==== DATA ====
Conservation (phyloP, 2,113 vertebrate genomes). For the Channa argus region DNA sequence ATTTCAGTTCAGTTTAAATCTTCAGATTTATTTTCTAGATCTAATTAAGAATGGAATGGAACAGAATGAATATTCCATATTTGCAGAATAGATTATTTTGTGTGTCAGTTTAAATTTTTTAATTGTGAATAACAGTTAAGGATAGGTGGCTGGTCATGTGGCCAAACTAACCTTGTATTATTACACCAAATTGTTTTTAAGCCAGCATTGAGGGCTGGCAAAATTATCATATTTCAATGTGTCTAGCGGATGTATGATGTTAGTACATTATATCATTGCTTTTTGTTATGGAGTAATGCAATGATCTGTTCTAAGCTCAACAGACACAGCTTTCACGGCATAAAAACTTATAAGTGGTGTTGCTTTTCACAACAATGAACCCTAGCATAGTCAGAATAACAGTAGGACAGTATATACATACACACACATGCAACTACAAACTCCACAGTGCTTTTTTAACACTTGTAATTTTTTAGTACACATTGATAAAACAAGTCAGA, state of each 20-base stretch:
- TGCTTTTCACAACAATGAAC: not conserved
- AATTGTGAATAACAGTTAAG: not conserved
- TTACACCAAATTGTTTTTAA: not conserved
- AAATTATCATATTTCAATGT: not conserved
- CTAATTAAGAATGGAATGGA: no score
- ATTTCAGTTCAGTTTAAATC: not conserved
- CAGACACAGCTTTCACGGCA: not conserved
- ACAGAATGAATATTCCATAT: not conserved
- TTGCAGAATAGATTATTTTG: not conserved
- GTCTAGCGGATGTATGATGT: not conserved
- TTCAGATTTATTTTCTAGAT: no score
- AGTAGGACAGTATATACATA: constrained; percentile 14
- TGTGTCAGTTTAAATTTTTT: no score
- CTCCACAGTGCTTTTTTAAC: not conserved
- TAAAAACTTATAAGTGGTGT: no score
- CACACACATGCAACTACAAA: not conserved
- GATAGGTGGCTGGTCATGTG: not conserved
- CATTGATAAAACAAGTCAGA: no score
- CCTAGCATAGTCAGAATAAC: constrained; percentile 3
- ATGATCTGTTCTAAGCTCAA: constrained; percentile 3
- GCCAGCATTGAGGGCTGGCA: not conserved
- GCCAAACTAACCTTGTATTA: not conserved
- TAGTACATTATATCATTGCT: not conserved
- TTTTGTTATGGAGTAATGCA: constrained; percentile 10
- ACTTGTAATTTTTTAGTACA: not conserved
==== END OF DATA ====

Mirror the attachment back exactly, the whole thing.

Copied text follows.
Conservation (phyloP, 2,113 vertebrate genomes). For the Channa argus region DNA sequence ATTTCAGTTCAGTTTAAATCTTCAGATTTATTTTCTAGATCTAATTAAGAATGGAATGGAACAGAATGAATATTCCATATTTGCAGAATAGATTATTTTGTGTGTCAGTTTAAATTTTTTAATTGTGAATAACAGTTAAGGATAGGTGGCTGGTCATGTGGCCAAACTAACCTTGTATTATTACACCAAATTGTTTTTAAGCCAGCATTGAGGGCTGGCAAAATTATCATATTTCAATGTGTCTAGCGGATGTATGATGTTAGTACATTATATCATTGCTTTTTGTTATGGAGTAATGCAATGATCTGTTCTAAGCTCAACAGACACAGCTTTCACGGCATAAAAACTTATAAGTGGTGTTGCTTTTCACAACAATGAACCCTAGCATAGTCAGAATAACAGTAGGACAGTATATACATACACACACATGCAACTACAAACTCCACAGTGCTTTTTTAACACTTGTAATTTTTTAGTACACATTGATAAAACAAGTCAGA, state of each 20-base stretch:
- TGCTTTTCACAACAATGAAC: not conserved
- AATTGTGAATAACAGTTAAG: not conserved
- TTACACCAAATTGTTTTTAA: not conserved
- AAATTATCATATTTCAATGT: not conserved
- CTAATTAAGAATGGAATGGA: no score
- ATTTCAGTTCAGTTTAAATC: not conserved
- CAGACACAGCTTTCACGGCA: not conserved
- ACAGAATGAATATTCCATAT: not conserved
- TTGCAGAATAGATTATTTTG: not conserved
- GTCTAGCGGATGTATGATGT: not conserved
- TTCAGATTTATTTTCTAGAT: no score
- AGTAGGACAGTATATACATA: constrained; percentile 14
- TGTGTCAGTTTAAATTTTTT: no score
- CTCCACAGTGCTTTTTTAAC: not conserved
- TAAAAACTTATAAGTGGTGT: no score
- CACACACATGCAACTACAAA: not conserved
- GATAGGTGGCTGGTCATGTG: not conserved
- CATTGATAAAACAAGTCAGA: no score
- CCTAGCATAGTCAGAATAAC: constrained; percentile 3
- ATGATCTGTTCTAAGCTCAA: constrained; percentile 3
- GCCAGCATTGAGGGCTGGCA: not conserved
- GCCAAACTAACCTTGTATTA: not conserved
- TAGTACATTATATCATTGCT: not conserved
- TTTTGTTATGGAGTAATGCA: constrained; percentile 10
- ACTTGTAATTTTTTAGTACA: not conserved